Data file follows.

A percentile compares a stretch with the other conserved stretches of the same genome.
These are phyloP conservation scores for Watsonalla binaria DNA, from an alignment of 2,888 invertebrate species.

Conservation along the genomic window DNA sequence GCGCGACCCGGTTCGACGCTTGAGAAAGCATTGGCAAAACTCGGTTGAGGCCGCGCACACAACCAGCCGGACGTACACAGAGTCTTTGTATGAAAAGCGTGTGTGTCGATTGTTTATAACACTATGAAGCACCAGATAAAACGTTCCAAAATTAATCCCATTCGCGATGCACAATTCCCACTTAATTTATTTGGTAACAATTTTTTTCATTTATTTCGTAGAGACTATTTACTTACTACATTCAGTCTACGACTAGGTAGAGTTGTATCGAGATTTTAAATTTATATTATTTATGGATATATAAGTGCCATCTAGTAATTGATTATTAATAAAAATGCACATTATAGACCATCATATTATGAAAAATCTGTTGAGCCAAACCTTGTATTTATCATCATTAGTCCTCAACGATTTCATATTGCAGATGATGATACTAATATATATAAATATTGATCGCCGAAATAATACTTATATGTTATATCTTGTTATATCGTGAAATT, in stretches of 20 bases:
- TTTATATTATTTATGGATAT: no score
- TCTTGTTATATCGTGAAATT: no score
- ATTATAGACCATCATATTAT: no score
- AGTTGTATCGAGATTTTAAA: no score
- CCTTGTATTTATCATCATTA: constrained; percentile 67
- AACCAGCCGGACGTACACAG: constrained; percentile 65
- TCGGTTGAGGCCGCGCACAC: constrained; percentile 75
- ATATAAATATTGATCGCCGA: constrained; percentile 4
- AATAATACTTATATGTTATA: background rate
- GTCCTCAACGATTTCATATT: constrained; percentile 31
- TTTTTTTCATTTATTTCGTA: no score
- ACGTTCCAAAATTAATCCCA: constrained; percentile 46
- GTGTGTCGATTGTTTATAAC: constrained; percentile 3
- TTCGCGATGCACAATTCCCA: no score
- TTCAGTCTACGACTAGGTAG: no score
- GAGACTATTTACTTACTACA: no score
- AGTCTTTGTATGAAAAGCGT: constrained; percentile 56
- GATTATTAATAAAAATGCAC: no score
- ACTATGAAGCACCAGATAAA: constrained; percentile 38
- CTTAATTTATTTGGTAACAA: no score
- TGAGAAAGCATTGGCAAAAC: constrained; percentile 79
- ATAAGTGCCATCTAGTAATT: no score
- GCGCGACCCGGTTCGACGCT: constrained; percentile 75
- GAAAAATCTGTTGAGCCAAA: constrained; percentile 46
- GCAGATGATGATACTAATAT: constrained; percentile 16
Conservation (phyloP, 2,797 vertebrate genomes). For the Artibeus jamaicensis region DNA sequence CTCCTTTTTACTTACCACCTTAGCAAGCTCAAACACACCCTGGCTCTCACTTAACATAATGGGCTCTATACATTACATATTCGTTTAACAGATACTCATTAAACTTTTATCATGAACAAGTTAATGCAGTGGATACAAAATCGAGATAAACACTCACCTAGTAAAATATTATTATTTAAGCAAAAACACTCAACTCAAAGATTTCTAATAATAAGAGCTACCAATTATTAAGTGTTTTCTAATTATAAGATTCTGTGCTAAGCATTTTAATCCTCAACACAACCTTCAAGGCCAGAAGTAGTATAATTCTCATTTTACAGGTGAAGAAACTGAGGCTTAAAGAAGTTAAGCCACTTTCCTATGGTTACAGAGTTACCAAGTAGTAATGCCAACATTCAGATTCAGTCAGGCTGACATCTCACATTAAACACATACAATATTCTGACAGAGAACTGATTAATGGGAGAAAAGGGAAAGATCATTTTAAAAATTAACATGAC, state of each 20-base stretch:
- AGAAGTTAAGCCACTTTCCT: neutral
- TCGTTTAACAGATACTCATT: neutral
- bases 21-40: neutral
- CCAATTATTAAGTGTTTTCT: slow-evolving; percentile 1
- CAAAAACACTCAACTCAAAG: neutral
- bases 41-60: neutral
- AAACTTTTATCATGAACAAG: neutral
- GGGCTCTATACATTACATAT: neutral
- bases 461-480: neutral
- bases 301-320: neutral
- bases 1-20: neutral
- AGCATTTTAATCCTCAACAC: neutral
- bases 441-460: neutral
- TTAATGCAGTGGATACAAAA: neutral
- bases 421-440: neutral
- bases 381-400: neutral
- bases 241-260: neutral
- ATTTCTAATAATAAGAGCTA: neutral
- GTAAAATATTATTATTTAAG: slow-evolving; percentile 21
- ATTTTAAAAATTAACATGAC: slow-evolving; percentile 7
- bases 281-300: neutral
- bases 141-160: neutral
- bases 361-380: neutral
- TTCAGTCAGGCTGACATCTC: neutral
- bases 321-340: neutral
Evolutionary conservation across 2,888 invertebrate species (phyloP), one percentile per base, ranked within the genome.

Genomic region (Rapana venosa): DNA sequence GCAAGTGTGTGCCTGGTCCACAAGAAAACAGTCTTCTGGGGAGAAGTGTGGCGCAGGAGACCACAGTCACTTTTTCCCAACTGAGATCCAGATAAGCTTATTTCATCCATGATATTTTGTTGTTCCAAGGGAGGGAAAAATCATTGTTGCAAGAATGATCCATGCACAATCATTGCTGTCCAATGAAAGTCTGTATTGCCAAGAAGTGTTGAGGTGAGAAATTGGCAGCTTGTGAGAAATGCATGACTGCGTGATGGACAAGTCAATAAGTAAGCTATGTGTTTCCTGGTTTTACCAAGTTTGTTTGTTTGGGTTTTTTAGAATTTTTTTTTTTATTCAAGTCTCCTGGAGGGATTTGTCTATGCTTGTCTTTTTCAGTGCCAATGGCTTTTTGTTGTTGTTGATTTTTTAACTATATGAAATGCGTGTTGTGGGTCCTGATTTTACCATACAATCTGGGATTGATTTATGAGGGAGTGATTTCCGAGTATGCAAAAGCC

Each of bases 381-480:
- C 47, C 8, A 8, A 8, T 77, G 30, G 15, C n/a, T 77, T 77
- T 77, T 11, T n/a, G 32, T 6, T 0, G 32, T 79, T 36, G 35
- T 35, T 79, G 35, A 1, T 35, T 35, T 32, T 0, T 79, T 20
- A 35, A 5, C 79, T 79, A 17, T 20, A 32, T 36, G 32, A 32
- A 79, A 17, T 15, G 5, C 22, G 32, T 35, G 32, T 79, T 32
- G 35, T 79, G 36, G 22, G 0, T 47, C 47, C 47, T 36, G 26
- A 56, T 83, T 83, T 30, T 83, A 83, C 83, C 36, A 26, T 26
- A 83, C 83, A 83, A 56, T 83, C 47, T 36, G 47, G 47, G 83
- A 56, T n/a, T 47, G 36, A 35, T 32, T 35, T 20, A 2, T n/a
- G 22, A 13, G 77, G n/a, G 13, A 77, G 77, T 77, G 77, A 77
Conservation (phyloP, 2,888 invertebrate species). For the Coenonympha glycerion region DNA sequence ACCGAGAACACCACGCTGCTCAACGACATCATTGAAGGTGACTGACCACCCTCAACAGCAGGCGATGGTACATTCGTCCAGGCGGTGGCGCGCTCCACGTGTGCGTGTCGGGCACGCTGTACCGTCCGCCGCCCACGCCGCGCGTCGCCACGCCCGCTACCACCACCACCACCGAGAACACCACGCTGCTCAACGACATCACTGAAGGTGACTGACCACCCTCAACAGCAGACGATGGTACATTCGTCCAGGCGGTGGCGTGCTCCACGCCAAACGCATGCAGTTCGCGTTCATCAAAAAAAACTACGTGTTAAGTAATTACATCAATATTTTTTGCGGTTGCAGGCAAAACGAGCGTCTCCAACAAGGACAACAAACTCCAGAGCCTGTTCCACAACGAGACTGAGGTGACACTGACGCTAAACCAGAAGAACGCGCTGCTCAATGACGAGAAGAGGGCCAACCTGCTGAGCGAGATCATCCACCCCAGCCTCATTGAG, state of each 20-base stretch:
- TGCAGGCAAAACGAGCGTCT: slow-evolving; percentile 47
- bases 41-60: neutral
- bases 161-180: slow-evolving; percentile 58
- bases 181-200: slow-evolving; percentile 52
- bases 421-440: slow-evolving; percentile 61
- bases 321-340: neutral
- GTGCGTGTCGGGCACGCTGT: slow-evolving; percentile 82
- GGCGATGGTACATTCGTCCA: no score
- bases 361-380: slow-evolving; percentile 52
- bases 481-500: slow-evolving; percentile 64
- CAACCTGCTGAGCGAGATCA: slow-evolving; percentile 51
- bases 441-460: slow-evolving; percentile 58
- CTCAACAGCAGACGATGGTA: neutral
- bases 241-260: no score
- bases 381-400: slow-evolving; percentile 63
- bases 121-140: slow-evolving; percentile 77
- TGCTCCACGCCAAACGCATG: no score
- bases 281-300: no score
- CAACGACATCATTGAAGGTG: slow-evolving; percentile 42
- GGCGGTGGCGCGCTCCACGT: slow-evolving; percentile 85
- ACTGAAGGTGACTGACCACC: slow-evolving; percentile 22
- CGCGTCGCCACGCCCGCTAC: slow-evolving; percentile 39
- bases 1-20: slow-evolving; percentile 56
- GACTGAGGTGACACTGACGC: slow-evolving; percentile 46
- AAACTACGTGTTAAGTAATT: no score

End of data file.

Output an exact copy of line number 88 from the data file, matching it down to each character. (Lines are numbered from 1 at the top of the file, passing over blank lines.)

- GGCGGTGGCGCGCTCCACGT: slow-evolving; percentile 85